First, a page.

GOP senators backing away from Social Security demand

The call to include a measure of inflation known as the chained consumer price index, or “chained CPI,” threatened to derail talks as negotiators raced to find a compromise by their year-end deadline.

But after a conference meeting, GOP lawmakers made clear they were not insisting on the measure.

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Sen. Olympia Snowe (R-Maine) said Social Security cuts are all but off the table. She said that the issue would be "a part of a larger debate,” later in 2013 when Congress considers raising the debt-ceiling limit. 

"It's safe to say that chained CPI will not be a part of … [the GOP's] proposal. … We'll leave that for a later day, which I'm pleased about because I'm not a fan of affecting those currently on Social Security, especially the more elderly," said Snowe.

"There is a realization that that proposal deserves more study," added Sen. Susan CollinsSusan Margaret CollinsActress Marcia Gay Harden urges Congress to boost Alzheimer's funding 13 GOP senators ask administration to pause separation of immigrant families Trump plan to claw back billion in spending in peril MORE (R-Maine).

Senate Majority Leader Harry ReidHarry Mason ReidAmendments fuel resentments within Senate GOP Donald Trump is delivering on his promises and voters are noticing Danny Tarkanian wins Nevada GOP congressional primary MORE (D-Nev.) and Minority Leader Mitch McConnellAddison (Mitch) Mitchell McConnellWarren on family separation policy: Trump is ‘taking America to a dark and ugly place’ Senate GOP tries to defuse Trump border crisis Schumer rejects GOP proposal to address border crisis MORE (R-Ky.) have been negotiating since late Friday on a package to avoid the combination of automatic tax increases and spending cuts set to begin in January.

On Sunday, the GOP introduced their new demand for including the chained CPI measure. The accounting adjustment would create reductions in some Social Security and other entitlement benefit payments while raising some tax revenue. But Democrats said it was a non-starter this late in negotiations. 

Reid took to the Senate floor and said that talks had reached an impasse and that "at this stage we are not able to make a counteroffer." 

“We’re not going to have any Social Security cuts," Reid added. “It’s just doesn’t seem appropriate at this time,” said Reid.

Multiple GOP senators said a chief sticking point is that Democrats want to use new revenue to replace or delay the sequester, while Republicans want other offsetting spending cuts. But GOP senators said they were abandoning the demand on Social Security to push toward a deal.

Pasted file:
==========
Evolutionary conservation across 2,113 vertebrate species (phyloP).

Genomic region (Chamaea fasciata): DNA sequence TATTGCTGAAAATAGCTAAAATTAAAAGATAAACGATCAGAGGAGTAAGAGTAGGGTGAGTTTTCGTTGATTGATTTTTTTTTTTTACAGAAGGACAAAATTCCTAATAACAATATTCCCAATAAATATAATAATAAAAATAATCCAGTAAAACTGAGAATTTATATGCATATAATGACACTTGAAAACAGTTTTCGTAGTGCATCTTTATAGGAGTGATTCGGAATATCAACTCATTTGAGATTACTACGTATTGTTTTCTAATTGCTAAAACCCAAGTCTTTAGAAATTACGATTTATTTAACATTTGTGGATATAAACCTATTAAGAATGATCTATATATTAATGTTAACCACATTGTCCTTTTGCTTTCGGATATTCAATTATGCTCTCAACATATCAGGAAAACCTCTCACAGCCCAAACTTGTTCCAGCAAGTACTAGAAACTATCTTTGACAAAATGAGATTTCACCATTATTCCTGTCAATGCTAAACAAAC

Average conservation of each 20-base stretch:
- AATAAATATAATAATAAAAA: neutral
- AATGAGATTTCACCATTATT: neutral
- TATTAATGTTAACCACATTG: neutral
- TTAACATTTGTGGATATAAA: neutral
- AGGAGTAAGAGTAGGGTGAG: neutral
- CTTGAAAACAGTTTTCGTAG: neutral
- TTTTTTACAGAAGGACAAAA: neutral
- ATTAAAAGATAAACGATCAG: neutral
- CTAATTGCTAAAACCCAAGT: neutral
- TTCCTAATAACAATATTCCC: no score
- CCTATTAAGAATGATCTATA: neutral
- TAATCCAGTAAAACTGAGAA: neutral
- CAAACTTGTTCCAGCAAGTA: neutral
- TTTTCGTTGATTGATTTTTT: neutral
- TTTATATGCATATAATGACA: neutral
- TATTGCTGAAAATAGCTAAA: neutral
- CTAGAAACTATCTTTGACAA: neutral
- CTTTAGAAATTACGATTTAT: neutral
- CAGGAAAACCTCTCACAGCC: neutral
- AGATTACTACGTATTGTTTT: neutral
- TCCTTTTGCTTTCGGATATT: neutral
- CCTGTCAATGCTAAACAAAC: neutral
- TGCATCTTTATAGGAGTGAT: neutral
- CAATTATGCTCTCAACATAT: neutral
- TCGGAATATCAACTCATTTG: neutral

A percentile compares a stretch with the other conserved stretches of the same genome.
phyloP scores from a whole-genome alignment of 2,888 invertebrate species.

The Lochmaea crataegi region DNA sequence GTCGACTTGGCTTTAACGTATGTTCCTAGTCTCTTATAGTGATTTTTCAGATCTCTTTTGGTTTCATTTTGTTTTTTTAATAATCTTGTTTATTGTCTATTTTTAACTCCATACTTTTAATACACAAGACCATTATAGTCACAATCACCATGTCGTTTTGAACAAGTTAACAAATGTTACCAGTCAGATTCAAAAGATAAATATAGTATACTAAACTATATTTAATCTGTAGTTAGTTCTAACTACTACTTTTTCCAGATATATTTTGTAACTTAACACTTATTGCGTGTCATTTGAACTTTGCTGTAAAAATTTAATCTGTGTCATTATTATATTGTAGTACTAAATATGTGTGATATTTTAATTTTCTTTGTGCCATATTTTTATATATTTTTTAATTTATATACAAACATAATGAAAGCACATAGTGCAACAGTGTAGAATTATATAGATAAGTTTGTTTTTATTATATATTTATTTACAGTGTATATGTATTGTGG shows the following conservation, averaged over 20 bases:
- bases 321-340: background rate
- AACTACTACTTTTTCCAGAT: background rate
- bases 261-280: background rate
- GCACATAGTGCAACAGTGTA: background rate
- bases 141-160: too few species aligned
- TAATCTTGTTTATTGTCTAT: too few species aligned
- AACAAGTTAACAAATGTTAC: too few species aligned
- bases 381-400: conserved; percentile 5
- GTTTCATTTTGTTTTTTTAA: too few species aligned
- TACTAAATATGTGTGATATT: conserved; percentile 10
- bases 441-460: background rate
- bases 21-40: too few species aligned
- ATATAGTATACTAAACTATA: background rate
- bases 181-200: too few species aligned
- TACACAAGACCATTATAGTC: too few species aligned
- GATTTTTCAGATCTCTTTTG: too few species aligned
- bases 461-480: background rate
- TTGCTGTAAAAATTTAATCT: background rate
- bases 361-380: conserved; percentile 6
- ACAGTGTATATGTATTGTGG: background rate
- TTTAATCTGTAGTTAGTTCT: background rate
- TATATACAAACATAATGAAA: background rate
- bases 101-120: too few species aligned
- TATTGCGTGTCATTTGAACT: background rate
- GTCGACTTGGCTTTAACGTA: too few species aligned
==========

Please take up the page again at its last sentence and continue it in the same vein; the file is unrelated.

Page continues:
Incoming Senate Minority Whip John CornynJohn CornynGOP senators introduce bill to prevent family separations at border Senate GOP tries to defuse Trump border crisis Dem plays audio from child detention center on Senate floor MORE (R-Texas) said that McConnell expects to convene the conference again later Sunday as talks continue.

Heading into the Sunday Republican conference meeting, Sen. Lindsey GrahamLindsey Olin GrahamOvernight Health Care — Presented by the Association of American Medical Colleges — Trump officials move to expand non-ObamaCare health plans | 'Zero tolerance' policy stirs fears in health community | New ObamaCare repeal plan McCain, Coons: Trump should withdraw controversial refugee nominee GOP senators drafting legislation to keep immigrant families together MORE (R-S.C.), a party leader on Social Security reform, said chained CPI did not need to be in the deal.

"It is absolutely not crucial at all," he said, adding that it can be done as part of a debt-ceiling deal next year.

Sen. John ThuneJohn Randolph ThuneStop labeling babies as 'born addicted' — it stigmatizes them and is inaccurate Trump plan to claw back billion in spending in peril McConnell: Mueller 'ought to wrap it up' MORE (R-S.D.) said that Democrats needed to take the next step in talks. "If that is unacceptable to them they need to come up with an alternative," he said.

Chained CPI is greatly opposed by progressives in the Senate Democratic caucus and could have led members of Reid's own party to filibuster a deal on the floor as the deadline for the fiscal cliff approaches. 

The new measure was included in an offer by Obama to BoehnerJohn Andrew BoehnerZeal, this time from the center Juan Williams: The GOP's deal with the devil Hillicon Valley: Trump hits China with massive tech tariffs | Facebook meets with GOP leaders over bias allegations | Judge sends Manafort to jail ahead of trial | AT&T completes Time Warner purchase MORE as part of their talks to reach a more sweeping deal. Those talks involved much greater levels of guaranteed revenue from tax reform than appear to be on the table in the Reid-McConnell talks. As such, Democrats were loath to lose the concession at this time.

Obama in an interview with NBC’s “Meet the Press” on Sunday, however, cited chained CPI as one area where he would be willing to buck liberals in his party to push entitlement reform.

House Minority Leader Nancy Pelosi (D-Calif.) has also in the past said that she would be open to support chained CPI as part of a broad deal. 

"If there are some savings that do not harm people who are in need, then that's something to look at,” said Pelosi earlier this month. “But we're really actually looking at the bigger picture. It doesn't mean you subscribe to everything within it. And certainly my colleagues are not happy with the chained CPI. But if we were very happy with the proposal that the president put forth, I'm not sure it would have much of a chance on the Republican side."

Russell Berman and Mike Lillis contributed.

-- Updated at 4:45 p.m.